Ute Event Center continues to attract talent despite changes | PostIndependent.com

Ute Event Center continues to attract talent despite changes

Will Grandbois
will@postindependent.com

Ute Event Center is in search of new leadership, but that hasn’t stopped the Rifle venue from offering a wide array of events.

“It’s been a real centerpiece for the community,” said Parks and Recreation director Tom Whitmore. “People love the venue. I’ve had a lot of calls from promoters representing bands that want to play.”

Parks and Rec has been running the show since Ute manager Don Chaney took a full-time job with radio station KMTS in August.

An interim manager is just taking the reigns to bridge the gap until a permanent replacement can be found.

“We’d like to get someone chosen before the holidays start,” Whitmore said.

The venue, which is located at 132 E. Fourth St., will be closed in January to install new seating.

In the meantime, the Ute will host western songwriting legend Michael Martin Murphey at 7:30 p.m. Sept. 22.

Tickets are $35 and available at City Market in Rifle, New Castle and Glenwood Springs, by phone at 970-243-8497 and http://www.ticketswest.com. The show, along with Kathy Mattea’s “Acoustic Living Room” in November, is sponsored by KMTS.

Murphey is best known for ’70s hits like “Wildfire”, “Carolina in the Pines” and “Geronimo’s Cadillac.” Despite their country feel, they mostly appeared on the pop charts.

“If you didn’t kiss the hands and feet of the Grand Ole Opry and music row in those days, you just didn’t get on country radio,” Murphey said. “I didn’t switch over to country until after something like eight or nine albums.”

“The bottom line is I’m a songwriter, and songwriters like to dabble in lots of different genres,” he added. “All the songs I recorded on my first album were songs nobody had ever accepted. They were too personal.”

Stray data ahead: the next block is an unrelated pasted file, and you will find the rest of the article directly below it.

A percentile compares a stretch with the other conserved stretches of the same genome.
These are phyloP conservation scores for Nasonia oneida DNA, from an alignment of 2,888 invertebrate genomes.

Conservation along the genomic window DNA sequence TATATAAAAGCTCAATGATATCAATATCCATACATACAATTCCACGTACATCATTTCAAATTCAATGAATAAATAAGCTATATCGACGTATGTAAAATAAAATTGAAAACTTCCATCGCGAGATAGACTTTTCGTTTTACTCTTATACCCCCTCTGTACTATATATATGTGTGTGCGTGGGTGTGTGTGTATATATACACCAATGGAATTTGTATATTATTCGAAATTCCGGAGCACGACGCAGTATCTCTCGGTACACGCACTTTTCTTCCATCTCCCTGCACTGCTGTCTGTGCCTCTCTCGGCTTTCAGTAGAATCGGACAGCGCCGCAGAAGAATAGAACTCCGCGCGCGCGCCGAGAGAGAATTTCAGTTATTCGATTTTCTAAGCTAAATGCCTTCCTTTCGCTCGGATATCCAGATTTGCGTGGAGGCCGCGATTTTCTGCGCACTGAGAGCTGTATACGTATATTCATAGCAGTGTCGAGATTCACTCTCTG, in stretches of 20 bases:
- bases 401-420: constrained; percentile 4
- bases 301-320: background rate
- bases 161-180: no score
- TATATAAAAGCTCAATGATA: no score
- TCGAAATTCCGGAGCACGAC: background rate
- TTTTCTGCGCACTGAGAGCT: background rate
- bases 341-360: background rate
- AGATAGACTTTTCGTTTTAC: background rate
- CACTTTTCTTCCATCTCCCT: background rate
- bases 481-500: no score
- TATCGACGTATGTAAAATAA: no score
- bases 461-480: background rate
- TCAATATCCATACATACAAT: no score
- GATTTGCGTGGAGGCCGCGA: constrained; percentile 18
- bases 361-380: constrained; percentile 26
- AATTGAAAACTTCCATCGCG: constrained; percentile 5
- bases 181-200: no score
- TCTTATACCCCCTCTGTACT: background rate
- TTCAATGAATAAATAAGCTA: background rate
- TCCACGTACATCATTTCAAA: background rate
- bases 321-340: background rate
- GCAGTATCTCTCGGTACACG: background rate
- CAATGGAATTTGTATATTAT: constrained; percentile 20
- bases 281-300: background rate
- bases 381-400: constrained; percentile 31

Murphey is no stranger to Rifle, having put on his West Fest there several years ago.

“I love Rifle. It’s got a great name,” he said. “I love to be around small town people. That’s the culture that I relate to.”

The Ute is part of a tour of smaller venues that eschews the full band for a more intimate review of a decades-long career.

“The first half of the show is a retrospective of my better-known songs and songs I just like to sing,” Murphey said. “The second half is all cowboy music. My most famous song, ‘Wildfire,’ I always do last.”

While the big acts help put the Ute on the map, there are plenty of other public and private events going on throughout the year.

Many of them are made possible by the New Ute Theater Society, the center’s nonprofit wing, which offers annual memberships from $20 to $10,000.

“Our vision was always multi use, and it’s turning out that way,” said treasurer Tanya Giard. “These memberships keep the local, free events happening.”

For more information or to donate, visit utetheater.com.


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